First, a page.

We focus on finding novel approaches to improve the performance of modern computer systems without unduly increasing the complexity faced by application developers, compiler writers, or computer architects.
We study the problem of 3D object generation. We propose a novel framework, 3D Generative Adversarial Network (3D-GAN), leveraging recent advances in volumetric convolutional networks and generative adversarial nets.
Self-driving cars are likely to be safer, on average, than human-driven cars. But they may fail in new and catastrophic ways that a human driver could prevent. This project is designing a new architecture for a highly dependable self-driving car.
We are working on methods to analyze and process 3D shapes from representations of their boundaries; we focus on extrinsic geometry, that is, how the surface curves and bends through surrounding space.
To achieve high-quality photo lighting in challenging environments, our prototype camera dynamically reconstructs a 3D scene model and directs a motor-controlled flash head at nearby walls and ceilings for soft indirect illumination.
Knitting is the new 3d printing. It has become popular again with the widespread availability of patterns and templates, together with the maker movements. Lower-cost industrial knitting machines are starting to emerge, but we are still missing the corresponding design tools. Our goal is to fill this gap.
For all the progress made in self-driving technologies, there still aren’t many places where they can actually drive. Companies like Google only test their fleets in major cities where they’ve spent countless hours meticulously labeling the exact 3-D positions of lanes, curbs, off-ramps, and stop signs.
This week it was announced that MIT professor and CSAIL principal investigator Barbara Liskov was selected to receive the 2018 IEEE Computer Society’s Computer Pioneer Award for her early concepts and developments in the electronic computer field.
The Imagination, Computation, and Expression Laboratory at MIT’s Computer Science and Artificial Intelligence Laboratory (CSAIL) has released a new video game called Grayscale, which is designed to sensitize players to problems of sexism, sexual harassment, and sexual assault in the workplace.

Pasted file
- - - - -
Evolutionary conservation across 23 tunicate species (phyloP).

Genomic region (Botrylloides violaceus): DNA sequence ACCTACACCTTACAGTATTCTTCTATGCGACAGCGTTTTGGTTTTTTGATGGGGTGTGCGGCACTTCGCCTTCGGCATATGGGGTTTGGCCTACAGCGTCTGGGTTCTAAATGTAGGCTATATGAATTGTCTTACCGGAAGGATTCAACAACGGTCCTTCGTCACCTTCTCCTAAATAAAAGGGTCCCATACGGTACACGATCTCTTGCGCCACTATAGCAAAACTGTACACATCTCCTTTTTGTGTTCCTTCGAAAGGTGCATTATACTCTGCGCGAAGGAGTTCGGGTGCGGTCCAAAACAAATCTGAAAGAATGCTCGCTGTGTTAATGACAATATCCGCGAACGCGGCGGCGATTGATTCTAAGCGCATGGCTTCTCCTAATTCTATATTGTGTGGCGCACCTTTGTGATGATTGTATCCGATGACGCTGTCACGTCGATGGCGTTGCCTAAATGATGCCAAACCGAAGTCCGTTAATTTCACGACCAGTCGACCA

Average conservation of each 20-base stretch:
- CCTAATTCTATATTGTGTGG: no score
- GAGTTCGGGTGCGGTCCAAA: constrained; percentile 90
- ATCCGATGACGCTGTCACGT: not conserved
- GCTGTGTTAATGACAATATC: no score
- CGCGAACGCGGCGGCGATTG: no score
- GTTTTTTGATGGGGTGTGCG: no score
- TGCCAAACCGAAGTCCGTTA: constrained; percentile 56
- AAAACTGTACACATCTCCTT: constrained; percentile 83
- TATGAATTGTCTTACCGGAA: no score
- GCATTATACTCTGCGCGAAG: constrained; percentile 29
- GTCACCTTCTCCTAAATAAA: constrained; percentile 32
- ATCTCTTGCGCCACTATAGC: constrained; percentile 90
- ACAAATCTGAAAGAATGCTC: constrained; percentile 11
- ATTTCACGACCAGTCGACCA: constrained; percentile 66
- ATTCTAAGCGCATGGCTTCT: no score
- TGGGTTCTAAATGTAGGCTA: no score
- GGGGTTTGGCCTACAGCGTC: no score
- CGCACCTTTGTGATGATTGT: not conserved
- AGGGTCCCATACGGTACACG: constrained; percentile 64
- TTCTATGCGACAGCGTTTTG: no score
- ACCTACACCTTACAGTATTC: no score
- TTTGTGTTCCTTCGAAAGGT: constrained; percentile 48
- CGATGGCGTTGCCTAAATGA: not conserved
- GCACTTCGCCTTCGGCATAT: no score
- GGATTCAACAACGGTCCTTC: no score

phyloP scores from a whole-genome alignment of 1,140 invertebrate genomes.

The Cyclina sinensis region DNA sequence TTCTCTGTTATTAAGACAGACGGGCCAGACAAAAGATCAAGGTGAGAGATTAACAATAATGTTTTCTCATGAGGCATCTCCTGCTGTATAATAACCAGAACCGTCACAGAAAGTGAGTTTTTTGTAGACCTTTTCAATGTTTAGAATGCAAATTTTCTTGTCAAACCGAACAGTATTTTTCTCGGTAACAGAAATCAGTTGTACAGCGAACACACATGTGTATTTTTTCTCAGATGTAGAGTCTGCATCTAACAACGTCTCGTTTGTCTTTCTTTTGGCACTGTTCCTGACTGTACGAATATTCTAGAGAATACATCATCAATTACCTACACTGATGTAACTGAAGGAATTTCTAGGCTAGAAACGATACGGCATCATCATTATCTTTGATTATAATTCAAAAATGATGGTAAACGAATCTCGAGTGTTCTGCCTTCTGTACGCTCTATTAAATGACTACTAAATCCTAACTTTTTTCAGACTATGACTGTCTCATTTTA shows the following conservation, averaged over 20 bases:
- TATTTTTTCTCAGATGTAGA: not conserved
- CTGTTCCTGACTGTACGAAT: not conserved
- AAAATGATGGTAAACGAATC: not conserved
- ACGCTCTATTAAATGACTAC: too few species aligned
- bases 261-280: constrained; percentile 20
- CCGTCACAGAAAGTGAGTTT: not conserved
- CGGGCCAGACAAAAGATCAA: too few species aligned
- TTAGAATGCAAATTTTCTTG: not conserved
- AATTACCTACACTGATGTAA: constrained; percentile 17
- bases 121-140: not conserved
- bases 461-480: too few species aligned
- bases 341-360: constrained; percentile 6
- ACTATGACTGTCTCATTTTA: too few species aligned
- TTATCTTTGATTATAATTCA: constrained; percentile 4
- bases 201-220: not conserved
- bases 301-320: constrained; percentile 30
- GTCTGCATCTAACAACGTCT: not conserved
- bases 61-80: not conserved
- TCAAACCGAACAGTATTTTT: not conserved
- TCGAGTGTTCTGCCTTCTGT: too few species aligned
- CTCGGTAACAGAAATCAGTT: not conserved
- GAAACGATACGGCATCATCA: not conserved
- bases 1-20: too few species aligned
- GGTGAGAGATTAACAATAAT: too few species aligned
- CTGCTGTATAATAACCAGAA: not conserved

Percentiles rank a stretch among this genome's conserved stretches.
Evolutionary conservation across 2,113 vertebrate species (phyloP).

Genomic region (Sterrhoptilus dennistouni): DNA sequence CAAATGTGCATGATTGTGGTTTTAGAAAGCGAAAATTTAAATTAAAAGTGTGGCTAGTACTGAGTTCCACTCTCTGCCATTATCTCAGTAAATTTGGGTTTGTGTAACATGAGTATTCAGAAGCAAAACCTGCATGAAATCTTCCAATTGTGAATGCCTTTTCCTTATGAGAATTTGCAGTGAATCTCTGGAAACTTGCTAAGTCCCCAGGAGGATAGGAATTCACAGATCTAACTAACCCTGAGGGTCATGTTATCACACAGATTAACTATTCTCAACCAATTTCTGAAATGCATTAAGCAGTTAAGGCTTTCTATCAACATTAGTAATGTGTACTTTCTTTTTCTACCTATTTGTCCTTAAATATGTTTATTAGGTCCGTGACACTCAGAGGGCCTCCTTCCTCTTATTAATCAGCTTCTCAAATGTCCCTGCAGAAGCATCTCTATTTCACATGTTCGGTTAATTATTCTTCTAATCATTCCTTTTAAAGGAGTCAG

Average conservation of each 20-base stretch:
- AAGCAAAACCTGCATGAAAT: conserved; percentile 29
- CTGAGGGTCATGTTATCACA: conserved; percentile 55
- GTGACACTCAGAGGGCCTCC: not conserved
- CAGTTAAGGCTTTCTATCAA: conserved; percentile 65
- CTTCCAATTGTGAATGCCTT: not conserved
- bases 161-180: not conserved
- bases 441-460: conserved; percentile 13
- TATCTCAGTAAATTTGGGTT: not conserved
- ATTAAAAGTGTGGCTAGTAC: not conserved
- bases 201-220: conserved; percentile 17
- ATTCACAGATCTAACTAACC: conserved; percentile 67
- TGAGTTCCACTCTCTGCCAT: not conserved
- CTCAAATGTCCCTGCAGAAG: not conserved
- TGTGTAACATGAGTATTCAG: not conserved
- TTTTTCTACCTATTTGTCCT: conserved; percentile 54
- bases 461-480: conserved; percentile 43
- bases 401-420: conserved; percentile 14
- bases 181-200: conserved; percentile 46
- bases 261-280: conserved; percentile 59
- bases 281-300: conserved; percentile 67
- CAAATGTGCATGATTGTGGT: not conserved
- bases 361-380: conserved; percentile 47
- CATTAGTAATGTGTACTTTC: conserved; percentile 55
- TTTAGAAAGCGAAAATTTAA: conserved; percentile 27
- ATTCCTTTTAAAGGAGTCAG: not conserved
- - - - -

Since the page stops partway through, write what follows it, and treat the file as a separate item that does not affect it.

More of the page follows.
Last week CSAIL principal investigator Shafi Goldwasser spoke about cryptography and privacy as part of the annual congressional briefing of the American Mathematical Society (AMS) and the Mathematical Sciences Research Institute (MSRI).
We live in the age of big data, but most of that data is “sparse.” Imagine, for instance, a massive table that mapped all of Amazon’s customers against all of its products, with a “1” for each product a given customer bought and a “0” otherwise. The table would be mostly zeroes.
Light lets us see the things that surround us, but what if we could also use it to see things hidden around corners? It sounds like science fiction, but that’s the idea behind a new algorithm out of MIT’s Computer Science and Artificial Intelligence Laboratory (CSAIL) — and its discovery has implications for everything from emergency response to self-driving cars.
Anyone who’s downloaded an update to a computer program or phone app knows that most commercial software has bugs and security holes that require regular “patching.” Often, those bugs are simple oversights. For example, the program tries to read data that have already been deleted. The patches, too, are often simple — such as a single line of code that verifies that a data object still exists.
In recent years, a host of Hollywood blockbusters — including “The Fast and the Furious 7,” “Jurassic World,” and “The Wolf of Wall Street” — have included aerial tracking shots provided by drone helicopters outfitted with cameras. Those shots required separate operators for the drones and the cameras, and careful planning to avoid collisions. But a team of researchers from MIT’s Computer Science and Artificial Intelligence Laboratory (CSAIL) and ETH Zurich hope to make drone cinematography more accessible, simple, and reliable.